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Conversion Of Unaccounted Money Through The Cloak Of Share Capital/Premium Must Be Carefully Scrutinised: SC [Read Judgment]

Ashok Kini
5 March 2019 12:03 PM GMT
Conversion Of Unaccounted Money Through The Cloak Of Share Capital/Premium Must Be Carefully Scrutinised: SC [Read Judgment]
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"If the enquiries and investigations reveal that the identity of the creditors to be dubious or doubtful, or lack credit-worthiness, then the genuineness of the transaction would not be established."

The Supreme Court has observed that the Assessee is under a legal obligation to prove the receipt of share capital/premium to the satisfaction of the Assessing Officer, failure of which, would justify addition of the said amount to the income of the Assessee. The bench comprising Justice Uday Umesh Lalit and Justice Indu Malhotra observed that the practice of conversion...

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The Supreme Court has observed that the Assessee is under a legal obligation to prove the receipt of share capital/premium to the satisfaction of the Assessing Officer, failure of which, would justify addition of the said amount to the income of the Assessee.

The bench comprising Justice Uday Umesh Lalit and Justice Indu Malhotra observed that the practice of conversion of un-accounted money through the cloak of Share Capital/Premium must be subjected to careful scrutiny

The issue considered by the bench in Principal Commissioner of Income Tax (Central) - 1 vs. NRA Iron & Steel Pvt. was that, in a case where Share Capital/Premium is credited in the books of account of the Assessee company, whether the onus of proof is on the assessee to establish by cogent and reliable evidence of the identity of the investor companies, the credit-worthiness of the investors, and genuineness of the transaction, to the satisfaction of the Assessing Officer.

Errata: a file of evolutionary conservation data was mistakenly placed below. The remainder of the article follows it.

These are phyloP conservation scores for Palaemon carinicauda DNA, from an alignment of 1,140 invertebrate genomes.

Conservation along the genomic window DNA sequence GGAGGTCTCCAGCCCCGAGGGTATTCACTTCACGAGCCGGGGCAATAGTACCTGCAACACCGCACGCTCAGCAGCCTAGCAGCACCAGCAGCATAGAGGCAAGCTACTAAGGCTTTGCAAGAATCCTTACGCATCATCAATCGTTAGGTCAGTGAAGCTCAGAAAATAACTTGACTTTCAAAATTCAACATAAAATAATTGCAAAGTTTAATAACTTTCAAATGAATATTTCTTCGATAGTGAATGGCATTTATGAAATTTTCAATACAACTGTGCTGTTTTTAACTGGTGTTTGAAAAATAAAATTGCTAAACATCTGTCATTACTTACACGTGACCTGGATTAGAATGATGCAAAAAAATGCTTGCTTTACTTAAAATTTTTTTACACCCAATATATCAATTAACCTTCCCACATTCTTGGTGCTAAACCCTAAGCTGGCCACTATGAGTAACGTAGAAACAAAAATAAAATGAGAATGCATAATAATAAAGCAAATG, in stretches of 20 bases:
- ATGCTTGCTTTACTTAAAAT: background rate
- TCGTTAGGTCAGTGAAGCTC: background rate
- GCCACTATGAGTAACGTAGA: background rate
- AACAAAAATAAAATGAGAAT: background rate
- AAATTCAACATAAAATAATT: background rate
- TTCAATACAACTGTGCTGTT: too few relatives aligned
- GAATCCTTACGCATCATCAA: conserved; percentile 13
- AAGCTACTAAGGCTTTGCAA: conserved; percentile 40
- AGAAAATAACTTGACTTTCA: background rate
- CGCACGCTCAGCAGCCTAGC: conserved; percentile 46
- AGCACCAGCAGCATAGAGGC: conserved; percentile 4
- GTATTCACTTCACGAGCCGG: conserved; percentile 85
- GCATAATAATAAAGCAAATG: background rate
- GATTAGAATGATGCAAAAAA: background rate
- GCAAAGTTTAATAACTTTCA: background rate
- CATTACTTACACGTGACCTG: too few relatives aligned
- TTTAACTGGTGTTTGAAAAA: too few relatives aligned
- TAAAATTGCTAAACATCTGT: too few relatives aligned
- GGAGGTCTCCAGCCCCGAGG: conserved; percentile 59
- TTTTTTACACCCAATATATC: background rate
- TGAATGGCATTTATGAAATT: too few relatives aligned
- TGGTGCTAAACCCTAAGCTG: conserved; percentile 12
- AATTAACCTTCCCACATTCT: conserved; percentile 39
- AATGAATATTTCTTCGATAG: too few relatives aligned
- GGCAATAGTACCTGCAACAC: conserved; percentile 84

Referring to various judgments in the matter, the bench summarized the principles as follows:

  1. The assessee is under a legal obligation to prove the genuineness of the transaction, the identity of the creditors, and credit-worthiness of the investors who should have the financial capacity to make the investment in question, to the satisfaction of the AO, so as to discharge the primary onus.
  2. The Assessing Officer is duty bound to investigate the credit-worthiness of the creditor/ subscriber, verify the identity of the subscribers, and ascertain whether the transaction is genuine, or these are bogus entries of name-lenders.
  3. If the enquiries and investigations reveal that the identity of the creditors to be dubious or doubtful, or lack credit-worthiness, then the genuineness of the transaction would not be established. In such a case, the assessee would not have discharged the primary onus contemplated by Section 68 of the Act.

In the case in hand, the bench, referring to the records observed that the Assessee Company failed to discharge the onus required under Section 68 of the Act, the Assessing Officer was justified in adding back the amounts to the Assessee's income. In this case, the Assessing Officer had held that the Assessee had failed to prove the existence of the identity of the investor companies and genuineness of the transaction. It said:

"The practice of conversion of un-accounted money through the cloak of Share Capital/Premium must be subjected to careful scrutiny. This would be particularly so in the case of private placement of shares, where a higher onus is required to be placed on the Assessee since the information is within the personal knowledge of the Assessee. The Assessee is under a legal obligation to prove the receipt of share capital/premium to the satisfaction of the AO, failure of which, would justify addition of the said amount to the income of the Assessee."

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